I have early memories of my Dad reading to us. We had a big armchair that was large enough for Dad, me, and my three younger brothers. Every night we would all pile into that chair, and Dad would read to us. I remember children's books: Winnie the Pooh, Doctor Seuss. Every Christmas Eve we read The Night Before Christmas. Most of all, Dad read us lots of classics.
The way I remembered it, Dad subscribed to the Book of the Month Club for our nice, hardcover editions of the classics. I still have those books, so after writing this I pulled Robinson Crusoe and Treasure Island off the shelf to have a look.
Was I in for a surprise! I expected to see copyright dates in the 1950's and 60's. Instead, I found that two of the editions I have were published in 1930 and 1941. My Dad hadn't purchased them for us, my Grandfather had purchased the books for my Dad! I have at least seven Heritage Press books that Poppy purchased, both from The Limited Editions Club and the Junior Heritage Club, over some fifteen years.
My Dad as a youngster.
I learned the following from this site at the University of Texas at Austin:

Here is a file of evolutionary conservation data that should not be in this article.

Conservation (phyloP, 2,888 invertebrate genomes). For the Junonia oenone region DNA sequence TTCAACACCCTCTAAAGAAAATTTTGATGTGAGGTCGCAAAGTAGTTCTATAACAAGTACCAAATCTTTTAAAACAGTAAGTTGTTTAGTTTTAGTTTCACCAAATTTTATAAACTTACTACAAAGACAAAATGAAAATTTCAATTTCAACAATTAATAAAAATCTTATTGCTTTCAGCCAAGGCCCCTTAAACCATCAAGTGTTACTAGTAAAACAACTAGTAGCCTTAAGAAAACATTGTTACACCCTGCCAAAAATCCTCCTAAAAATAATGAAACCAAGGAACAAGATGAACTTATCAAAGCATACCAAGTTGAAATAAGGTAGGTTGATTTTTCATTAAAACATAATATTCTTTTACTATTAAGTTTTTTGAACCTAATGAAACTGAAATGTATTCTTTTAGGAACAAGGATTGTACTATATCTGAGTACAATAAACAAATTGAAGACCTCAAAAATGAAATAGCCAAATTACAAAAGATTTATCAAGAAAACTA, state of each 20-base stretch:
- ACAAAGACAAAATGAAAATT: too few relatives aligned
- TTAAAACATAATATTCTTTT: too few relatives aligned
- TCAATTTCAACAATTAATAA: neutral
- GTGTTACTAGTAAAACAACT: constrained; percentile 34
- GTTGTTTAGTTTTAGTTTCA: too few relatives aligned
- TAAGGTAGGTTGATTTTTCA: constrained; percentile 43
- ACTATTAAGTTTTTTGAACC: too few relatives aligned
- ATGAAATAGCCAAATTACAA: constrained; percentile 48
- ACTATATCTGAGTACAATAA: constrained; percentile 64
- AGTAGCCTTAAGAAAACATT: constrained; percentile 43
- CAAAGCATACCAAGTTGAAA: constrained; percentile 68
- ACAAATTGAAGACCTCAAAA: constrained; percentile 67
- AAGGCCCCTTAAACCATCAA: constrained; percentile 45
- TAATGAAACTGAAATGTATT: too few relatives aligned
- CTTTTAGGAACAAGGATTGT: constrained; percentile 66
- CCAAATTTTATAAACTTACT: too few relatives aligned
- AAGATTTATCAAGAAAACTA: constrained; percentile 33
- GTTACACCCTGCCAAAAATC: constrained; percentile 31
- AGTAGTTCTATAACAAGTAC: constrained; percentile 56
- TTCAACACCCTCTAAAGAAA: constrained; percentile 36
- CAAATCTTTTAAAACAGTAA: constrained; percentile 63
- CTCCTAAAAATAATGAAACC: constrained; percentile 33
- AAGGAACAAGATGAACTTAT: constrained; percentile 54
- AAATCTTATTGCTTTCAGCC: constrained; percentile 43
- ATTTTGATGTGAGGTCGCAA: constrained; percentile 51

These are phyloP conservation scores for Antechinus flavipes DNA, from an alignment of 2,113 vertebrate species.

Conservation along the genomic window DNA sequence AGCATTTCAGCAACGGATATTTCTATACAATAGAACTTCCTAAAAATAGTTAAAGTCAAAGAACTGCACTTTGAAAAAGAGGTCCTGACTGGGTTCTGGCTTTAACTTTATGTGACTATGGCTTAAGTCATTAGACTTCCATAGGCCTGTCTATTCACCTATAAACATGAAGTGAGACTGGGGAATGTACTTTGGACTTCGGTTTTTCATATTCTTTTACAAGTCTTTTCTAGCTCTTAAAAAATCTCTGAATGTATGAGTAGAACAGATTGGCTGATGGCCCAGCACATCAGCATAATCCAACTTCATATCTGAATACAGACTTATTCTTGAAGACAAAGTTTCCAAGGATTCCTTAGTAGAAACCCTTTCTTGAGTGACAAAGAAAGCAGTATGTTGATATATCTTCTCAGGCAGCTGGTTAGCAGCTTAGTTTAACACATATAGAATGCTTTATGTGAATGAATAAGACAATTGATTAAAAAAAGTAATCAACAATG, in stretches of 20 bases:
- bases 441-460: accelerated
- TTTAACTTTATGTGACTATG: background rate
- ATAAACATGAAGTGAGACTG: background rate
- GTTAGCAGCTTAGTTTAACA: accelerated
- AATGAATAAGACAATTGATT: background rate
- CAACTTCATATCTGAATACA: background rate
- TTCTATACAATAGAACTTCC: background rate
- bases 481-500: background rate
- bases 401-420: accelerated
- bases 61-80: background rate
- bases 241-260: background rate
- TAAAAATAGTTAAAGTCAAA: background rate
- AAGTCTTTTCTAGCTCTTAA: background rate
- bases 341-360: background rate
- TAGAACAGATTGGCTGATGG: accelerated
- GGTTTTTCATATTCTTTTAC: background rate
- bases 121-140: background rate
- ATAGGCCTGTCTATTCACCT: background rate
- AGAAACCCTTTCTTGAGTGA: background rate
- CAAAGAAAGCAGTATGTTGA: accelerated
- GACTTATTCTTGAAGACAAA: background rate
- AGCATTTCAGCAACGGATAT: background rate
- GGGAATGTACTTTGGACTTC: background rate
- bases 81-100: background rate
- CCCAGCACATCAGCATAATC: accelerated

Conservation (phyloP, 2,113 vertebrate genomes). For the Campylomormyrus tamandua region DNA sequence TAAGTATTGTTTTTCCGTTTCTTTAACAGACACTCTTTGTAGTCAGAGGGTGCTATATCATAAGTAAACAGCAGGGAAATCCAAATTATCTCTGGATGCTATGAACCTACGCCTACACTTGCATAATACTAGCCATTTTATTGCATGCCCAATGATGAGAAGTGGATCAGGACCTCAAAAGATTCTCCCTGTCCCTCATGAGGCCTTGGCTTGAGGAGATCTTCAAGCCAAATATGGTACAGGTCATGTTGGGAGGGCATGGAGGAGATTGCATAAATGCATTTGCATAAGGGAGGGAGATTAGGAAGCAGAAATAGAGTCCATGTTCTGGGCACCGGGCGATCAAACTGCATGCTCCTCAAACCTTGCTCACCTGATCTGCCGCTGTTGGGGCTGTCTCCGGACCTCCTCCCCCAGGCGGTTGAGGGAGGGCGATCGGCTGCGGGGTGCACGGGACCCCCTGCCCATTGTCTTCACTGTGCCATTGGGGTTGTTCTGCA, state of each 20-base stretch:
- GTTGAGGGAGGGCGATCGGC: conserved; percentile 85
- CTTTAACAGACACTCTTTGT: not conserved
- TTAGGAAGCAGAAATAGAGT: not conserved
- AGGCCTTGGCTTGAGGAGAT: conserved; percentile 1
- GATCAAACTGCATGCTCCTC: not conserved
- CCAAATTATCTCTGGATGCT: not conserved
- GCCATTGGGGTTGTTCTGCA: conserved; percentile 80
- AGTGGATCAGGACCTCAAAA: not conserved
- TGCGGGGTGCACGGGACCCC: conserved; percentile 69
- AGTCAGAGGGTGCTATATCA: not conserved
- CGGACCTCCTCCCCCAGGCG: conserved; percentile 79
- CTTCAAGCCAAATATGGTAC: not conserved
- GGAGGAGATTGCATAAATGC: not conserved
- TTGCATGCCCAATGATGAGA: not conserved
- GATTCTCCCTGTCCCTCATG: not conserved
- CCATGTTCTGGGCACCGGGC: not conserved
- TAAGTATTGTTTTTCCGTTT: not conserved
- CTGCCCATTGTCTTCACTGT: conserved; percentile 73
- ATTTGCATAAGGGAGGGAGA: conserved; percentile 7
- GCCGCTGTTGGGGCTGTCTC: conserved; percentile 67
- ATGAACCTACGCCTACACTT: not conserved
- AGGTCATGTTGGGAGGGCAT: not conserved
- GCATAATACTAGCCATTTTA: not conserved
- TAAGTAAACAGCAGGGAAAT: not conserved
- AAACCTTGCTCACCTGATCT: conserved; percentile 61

... George Macy (1900-1956) - published fine, illustrated books in limited numbers for member subscribers. Designed and illustrated on fine paper by leading figures in the graphic arts, most titles were classics ...
More information on the Macy editions can be found in A Heritage Press Retrospective, by Michael C. Bussacco, in BookThink. Several of the books I own have really stunning illustrations, including Gulliver's Travels (illustrated with woodcuts by Fritz Eichenberg) and Idylls of the King (illustrated by Robert Ball).
Another "Dad" tradition was going to Books Inc. ("The West's Oldest Independent Bookstore"), in Santa Rosa. Dad loved going to Books Inc., and he loved taking me with him. We went often, and we stayed a long time, browsing slowly through all the displays. I don't remember that Dad always made a purchase--sometimes he would buy me one book--but I do remember that any birthday or Christmas brought with it wonderful books from Books Inc. I remember the good smell of the pages.
My Dad loved reading to his children, yet I seldom recall seeing him reading books on his own (although in recent years he frequently listens to books on his iPod). So, while my Dad is more likely to be found reading a magazine, newspaper, or internet article than a book, he has always valued books and finds them interesting, and he passed his love for books, and bookstores, along to me.
We often grow up modeling our parents' behaviors, and my Dad wasn't the only one in the family who loved books. My Mom always had a book that she was reading, and if it was a good one she might not hear you if you tried to talk to her. It was my Mom who introduced libraries to me, starting with the children's room at the old, ivy-covered Santa Rosa Public Library, and later taking me to the Sebastopol Public Library each week.
Between the dual influences of my Dad and my Mom, becoming a librarian was a natural choice.